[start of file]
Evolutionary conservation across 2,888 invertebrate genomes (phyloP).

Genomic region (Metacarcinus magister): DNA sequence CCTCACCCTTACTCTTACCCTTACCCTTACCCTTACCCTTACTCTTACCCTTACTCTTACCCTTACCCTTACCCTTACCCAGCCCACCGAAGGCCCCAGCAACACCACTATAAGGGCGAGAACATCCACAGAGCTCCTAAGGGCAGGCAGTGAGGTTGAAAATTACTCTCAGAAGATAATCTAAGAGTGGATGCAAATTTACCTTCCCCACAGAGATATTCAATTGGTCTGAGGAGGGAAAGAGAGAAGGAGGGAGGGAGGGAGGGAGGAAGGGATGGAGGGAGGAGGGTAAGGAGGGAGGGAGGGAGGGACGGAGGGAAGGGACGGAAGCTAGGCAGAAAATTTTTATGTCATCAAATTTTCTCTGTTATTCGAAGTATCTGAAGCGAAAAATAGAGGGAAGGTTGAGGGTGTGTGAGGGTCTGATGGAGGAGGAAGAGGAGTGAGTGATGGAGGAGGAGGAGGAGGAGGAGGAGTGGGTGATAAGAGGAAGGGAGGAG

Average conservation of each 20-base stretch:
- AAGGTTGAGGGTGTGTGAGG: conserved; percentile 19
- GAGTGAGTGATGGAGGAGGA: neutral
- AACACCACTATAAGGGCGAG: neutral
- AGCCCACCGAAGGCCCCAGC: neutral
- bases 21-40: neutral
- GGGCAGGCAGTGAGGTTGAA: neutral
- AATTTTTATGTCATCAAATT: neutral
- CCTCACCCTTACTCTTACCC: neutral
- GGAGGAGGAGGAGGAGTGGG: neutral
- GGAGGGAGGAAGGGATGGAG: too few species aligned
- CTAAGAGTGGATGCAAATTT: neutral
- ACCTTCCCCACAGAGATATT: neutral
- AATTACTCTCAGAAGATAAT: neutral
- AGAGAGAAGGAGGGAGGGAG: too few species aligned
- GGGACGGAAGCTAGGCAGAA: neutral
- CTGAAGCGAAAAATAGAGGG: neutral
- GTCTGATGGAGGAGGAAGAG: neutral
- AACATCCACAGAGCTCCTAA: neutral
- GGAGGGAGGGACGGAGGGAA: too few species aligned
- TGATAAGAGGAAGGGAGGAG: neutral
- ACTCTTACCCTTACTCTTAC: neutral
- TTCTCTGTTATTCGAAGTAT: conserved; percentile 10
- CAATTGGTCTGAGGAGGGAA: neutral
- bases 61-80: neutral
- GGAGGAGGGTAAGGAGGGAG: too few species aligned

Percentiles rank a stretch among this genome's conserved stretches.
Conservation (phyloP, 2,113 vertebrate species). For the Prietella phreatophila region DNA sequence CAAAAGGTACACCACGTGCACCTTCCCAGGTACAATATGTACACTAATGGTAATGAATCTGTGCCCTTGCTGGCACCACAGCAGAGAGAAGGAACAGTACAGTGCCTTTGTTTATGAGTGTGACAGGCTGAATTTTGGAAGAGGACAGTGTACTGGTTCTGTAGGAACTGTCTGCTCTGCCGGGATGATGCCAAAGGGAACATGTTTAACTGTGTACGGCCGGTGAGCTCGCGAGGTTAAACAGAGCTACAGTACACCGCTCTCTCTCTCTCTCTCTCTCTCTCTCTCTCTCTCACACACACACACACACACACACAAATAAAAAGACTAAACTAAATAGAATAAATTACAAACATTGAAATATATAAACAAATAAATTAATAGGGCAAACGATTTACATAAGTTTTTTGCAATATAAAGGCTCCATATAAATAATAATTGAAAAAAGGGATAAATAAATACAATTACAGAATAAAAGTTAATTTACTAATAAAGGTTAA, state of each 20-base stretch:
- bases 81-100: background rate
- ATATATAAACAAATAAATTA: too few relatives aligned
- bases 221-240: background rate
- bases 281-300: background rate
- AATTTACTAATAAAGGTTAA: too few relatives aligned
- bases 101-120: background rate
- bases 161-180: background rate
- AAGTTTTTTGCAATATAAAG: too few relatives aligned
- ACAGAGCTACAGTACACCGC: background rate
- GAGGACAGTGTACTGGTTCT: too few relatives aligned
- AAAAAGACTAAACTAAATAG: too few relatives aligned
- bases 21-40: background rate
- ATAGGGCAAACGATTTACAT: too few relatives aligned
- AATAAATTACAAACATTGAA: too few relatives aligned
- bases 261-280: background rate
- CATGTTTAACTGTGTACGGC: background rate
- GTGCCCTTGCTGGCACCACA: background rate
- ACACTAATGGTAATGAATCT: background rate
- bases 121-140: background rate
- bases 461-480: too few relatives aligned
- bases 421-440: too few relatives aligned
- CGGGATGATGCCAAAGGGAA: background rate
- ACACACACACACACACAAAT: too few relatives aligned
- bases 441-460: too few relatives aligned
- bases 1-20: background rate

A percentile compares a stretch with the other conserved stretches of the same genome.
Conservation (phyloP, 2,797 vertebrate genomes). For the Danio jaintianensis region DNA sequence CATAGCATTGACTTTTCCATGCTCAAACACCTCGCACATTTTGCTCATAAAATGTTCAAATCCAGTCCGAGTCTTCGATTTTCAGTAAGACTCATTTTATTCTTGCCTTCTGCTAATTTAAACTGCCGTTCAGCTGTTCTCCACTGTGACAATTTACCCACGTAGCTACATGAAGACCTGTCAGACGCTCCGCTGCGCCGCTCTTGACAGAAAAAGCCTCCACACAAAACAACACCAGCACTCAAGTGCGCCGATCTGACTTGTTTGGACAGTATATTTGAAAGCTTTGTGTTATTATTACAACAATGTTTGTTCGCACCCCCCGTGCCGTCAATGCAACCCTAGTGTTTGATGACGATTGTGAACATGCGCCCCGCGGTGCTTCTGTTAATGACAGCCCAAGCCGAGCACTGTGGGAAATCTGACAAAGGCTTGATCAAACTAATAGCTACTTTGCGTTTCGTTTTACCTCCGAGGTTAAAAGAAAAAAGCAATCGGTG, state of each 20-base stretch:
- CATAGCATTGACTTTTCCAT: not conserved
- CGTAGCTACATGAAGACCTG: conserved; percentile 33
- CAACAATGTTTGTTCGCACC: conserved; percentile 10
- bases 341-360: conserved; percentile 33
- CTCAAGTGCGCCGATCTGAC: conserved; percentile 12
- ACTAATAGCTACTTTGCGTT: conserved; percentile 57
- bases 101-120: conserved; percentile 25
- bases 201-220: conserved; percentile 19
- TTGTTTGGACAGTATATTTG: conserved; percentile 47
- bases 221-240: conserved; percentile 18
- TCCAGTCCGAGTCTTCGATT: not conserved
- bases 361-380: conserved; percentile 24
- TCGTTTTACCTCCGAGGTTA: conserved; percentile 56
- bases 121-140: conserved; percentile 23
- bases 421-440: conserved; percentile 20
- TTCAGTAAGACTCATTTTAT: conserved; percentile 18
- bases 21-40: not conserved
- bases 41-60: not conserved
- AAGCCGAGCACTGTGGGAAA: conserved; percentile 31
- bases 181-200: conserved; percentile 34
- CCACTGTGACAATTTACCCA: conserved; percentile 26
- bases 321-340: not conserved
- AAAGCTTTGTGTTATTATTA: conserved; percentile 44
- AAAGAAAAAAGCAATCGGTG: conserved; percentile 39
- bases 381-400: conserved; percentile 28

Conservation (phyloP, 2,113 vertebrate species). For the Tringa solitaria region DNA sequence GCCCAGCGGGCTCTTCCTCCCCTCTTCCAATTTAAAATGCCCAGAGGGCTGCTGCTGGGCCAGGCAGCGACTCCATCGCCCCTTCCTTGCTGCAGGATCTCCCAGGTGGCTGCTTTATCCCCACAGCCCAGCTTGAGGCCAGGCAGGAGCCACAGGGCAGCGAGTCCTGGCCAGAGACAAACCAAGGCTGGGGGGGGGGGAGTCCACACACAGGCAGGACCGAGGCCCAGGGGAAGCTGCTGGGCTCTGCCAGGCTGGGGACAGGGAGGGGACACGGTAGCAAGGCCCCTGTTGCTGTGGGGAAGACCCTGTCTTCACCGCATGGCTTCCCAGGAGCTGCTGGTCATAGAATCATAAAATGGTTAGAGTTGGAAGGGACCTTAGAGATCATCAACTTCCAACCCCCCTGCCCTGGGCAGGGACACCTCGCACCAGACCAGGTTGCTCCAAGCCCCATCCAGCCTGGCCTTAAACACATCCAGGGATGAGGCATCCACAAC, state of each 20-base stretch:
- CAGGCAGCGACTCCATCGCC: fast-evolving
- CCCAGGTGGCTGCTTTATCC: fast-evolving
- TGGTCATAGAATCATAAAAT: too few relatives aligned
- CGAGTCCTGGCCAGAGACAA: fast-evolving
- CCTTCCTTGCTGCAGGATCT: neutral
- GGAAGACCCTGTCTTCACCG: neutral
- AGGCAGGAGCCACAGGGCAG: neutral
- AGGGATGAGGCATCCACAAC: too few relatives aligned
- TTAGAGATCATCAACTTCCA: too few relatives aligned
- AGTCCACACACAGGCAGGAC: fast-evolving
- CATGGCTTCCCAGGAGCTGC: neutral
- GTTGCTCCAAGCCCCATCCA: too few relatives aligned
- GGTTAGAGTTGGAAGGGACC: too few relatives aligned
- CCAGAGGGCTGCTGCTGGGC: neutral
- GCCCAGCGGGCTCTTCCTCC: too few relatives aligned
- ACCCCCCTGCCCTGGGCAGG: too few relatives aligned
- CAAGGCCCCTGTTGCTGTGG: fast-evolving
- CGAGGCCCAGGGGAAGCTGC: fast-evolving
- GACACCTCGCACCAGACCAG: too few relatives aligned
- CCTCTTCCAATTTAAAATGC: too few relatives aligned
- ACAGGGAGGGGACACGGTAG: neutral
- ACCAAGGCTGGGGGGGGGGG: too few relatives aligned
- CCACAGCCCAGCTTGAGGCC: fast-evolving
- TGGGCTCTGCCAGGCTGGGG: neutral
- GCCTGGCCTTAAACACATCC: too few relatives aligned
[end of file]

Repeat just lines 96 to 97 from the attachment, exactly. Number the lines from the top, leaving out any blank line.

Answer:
- GGTTAGAGTTGGAAGGGACC: too few relatives aligned
- CCAGAGGGCTGCTGCTGGGC: neutral